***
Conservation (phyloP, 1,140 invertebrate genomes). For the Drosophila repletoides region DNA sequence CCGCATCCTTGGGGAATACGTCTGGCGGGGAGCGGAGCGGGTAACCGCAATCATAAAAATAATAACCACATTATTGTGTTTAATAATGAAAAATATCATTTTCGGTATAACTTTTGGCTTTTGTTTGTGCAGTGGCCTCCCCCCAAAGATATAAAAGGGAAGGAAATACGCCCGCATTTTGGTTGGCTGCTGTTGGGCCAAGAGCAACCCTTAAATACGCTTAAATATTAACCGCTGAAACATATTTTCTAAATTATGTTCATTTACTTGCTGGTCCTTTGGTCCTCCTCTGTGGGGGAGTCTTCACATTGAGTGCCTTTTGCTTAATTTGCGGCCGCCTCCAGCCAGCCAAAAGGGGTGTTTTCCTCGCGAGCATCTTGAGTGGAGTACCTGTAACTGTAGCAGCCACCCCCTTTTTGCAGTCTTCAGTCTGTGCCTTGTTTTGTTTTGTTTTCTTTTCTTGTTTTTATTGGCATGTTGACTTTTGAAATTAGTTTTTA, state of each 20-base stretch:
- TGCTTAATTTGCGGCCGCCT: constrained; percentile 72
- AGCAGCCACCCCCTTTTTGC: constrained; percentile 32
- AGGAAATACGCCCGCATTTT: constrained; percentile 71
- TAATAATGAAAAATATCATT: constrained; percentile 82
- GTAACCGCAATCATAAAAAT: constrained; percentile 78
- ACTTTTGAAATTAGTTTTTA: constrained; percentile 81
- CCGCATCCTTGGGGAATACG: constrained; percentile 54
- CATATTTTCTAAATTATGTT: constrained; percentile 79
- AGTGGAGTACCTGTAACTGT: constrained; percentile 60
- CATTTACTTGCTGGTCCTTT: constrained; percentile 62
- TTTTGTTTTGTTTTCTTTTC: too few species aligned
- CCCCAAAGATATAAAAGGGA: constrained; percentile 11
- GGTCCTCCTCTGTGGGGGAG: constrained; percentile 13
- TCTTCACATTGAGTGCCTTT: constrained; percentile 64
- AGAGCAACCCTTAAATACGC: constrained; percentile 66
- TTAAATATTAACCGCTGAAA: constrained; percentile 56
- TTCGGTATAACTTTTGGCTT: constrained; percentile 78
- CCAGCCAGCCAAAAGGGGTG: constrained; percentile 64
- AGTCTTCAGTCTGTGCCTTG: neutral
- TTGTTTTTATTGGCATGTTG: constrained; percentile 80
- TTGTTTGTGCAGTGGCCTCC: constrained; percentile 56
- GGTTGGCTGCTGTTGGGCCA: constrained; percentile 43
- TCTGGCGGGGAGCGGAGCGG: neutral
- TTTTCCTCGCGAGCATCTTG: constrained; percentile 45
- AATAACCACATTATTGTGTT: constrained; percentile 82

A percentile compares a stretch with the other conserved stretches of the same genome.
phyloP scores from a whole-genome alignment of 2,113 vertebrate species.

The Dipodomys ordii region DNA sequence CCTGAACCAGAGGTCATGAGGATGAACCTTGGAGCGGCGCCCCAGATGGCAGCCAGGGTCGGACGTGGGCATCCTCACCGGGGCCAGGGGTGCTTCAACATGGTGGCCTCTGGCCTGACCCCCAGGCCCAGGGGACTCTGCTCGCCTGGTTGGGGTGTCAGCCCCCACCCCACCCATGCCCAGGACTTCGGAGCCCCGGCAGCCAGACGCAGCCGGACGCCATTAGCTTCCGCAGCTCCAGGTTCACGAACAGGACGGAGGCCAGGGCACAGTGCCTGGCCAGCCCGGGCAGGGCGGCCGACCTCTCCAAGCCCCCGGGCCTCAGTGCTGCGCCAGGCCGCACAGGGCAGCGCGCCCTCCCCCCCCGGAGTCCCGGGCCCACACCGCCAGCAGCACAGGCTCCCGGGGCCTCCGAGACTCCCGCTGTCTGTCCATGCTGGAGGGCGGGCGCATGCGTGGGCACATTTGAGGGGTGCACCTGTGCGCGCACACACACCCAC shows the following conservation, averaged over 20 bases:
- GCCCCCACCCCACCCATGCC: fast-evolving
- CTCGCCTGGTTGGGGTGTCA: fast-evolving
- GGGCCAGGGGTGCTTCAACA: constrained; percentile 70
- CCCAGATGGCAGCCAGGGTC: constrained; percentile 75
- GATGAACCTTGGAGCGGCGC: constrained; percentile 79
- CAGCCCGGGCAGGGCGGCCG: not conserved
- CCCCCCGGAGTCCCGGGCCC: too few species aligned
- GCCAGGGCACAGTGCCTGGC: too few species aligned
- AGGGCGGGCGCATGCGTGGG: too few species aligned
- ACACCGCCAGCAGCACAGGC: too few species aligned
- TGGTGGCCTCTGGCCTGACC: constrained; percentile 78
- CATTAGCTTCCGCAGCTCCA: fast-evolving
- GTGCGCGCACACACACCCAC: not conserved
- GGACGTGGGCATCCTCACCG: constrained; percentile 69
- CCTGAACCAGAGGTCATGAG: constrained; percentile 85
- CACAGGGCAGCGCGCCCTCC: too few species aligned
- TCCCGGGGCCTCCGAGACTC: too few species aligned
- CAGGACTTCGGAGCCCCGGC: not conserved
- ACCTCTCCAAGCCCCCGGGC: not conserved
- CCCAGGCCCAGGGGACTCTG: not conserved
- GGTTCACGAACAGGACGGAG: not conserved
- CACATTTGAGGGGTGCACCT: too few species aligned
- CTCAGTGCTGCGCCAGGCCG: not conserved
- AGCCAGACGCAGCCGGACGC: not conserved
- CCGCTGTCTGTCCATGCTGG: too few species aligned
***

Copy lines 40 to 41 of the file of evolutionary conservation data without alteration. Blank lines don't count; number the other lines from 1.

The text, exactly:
- TGGTGGCCTCTGGCCTGACC: constrained; percentile 78
- CATTAGCTTCCGCAGCTCCA: fast-evolving